UPDATE: 9:00 AM Monday, November 28
At the direction of the Sitka Assembly, City Administrator Mark Gorman has adjusted the FY18 budget. See draft here: fy18budgettargets_-112816-pdf
- The deficit is down from $4 million to $2.35 million.
- Electric Fund
- The Assembly wants to subsidize the Electric Fund by $1 million (which is projected to have a $3.3 million shortfall), but make it needs based. A few Assembly members want to sponsor an ordinance that would assist low and middle income Sitkans struggling to pay their electric bill.
- This subsidy was originally $2.65 million, but the Assembly opted for a smaller subsidy and higher electric rates.
- The anticipated electric rate increase is 22%
- Three “Rs”
- Reserves: The budget proposes drawing $675,000 from reserves
- Revenue: The budget requires the Assembly raise $675,000 in new revenue.
- Reductions: The budget proposes a cut of $1 million to the General Fund, which pays for city services (cut $755,249), the Sitka School District (cut $239,229) and Sitka Community Hospital (cut $5,521).
ORIGINAL STORY: 9:00 PM Wednesday, November 23
The Sitka Assembly is bracing itself for the most important time of the year. And no, it’s not the holidays. We’re talking about the city budget.
The deficit this year is significant – $4 million dollar – and a big portion of that is within the Electric Fund. But rather than bolster the Electric Fund with money from other places, the Assembly has begun to consider what it would mean for the fund to stand on its own.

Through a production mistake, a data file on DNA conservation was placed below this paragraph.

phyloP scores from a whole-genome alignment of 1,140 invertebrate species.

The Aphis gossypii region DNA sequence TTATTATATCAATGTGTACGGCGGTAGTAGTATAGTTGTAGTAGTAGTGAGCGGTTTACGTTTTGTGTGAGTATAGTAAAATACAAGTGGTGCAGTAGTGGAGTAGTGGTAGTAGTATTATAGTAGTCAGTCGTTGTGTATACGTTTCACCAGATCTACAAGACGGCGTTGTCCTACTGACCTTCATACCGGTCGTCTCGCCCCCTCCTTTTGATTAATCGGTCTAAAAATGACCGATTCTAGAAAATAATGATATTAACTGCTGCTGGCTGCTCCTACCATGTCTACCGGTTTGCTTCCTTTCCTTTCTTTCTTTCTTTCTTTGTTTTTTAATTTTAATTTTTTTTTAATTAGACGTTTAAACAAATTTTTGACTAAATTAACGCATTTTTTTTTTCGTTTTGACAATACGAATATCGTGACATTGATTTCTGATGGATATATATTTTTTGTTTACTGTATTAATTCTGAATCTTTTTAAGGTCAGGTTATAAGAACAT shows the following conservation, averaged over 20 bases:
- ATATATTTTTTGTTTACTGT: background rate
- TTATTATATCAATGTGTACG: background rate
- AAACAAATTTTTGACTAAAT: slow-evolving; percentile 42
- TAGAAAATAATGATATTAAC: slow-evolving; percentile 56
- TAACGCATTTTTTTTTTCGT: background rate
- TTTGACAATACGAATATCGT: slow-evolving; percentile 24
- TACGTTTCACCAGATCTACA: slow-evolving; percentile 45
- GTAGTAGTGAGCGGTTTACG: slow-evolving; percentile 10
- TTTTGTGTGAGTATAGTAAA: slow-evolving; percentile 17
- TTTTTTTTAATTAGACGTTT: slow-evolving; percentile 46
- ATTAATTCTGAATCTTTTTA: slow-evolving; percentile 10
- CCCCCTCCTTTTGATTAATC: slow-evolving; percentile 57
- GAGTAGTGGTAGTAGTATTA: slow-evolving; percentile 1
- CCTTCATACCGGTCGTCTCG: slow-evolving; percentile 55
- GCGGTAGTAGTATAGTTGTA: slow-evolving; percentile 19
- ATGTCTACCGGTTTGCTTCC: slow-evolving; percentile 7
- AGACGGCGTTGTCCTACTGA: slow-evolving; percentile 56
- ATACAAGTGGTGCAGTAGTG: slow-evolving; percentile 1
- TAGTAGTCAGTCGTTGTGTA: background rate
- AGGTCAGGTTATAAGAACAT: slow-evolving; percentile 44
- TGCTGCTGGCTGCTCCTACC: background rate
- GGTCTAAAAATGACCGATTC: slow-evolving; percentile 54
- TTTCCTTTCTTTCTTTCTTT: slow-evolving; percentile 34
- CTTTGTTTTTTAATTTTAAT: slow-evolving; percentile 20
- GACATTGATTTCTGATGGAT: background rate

The Sitka Assembly will puncture the budget gap with a three-pronged spear: of reductions (cuts to city services), new revenue, and reserves. The three R’s. The tricky part will be balancing those elements in a way that neither overburdens citizens nor undermines city services. During Tuesday’s regular Assembly meeting (11-22-16), Mayor Matthew Hunter tagged each “R” with a dollar goal, while City Administrator Mark Gorman took notes.
“We want at least $1 million in cuts, roughly, looking at these numbers. And the amount of cuts is going to be driven by whether or not we approve new revenue,” he said.
Hunter suggested the Assembly look for $1 million dollars in new revenue, generated by raising taxes or user fees. In October, voters rejected raising property taxes to cover the deficit, so Assembly members must research other options and bring them to the table as ordinances for public debate. A few voiced in interests in particular tax policies.
Bob Potrzuski: Raising of the sales tax cap
Aaron Bean: A tax on all fish boxes.
Tristan Guevin: Looking at the senior sales tax exemption and moving that from the way it’s currently structured to a needs-based senior sales tax exemption.
Other ideas include imposing a 6% sales tax year round, a bulk fuel tax, and reevaluating tax exemptions altogether.
Now, the fact that Sitka has a budget gap isn’t unusual. As state money tapers, communities around Southeast are balancing the books too. What makes Sitka’s situation tricky is that over half of the FY18 budget deficit – $2.7 million dollars – is concentrated in one area: the Electric Fund. The city is struggling to pay off the Blue Lake Dam and it’s weighing down the books.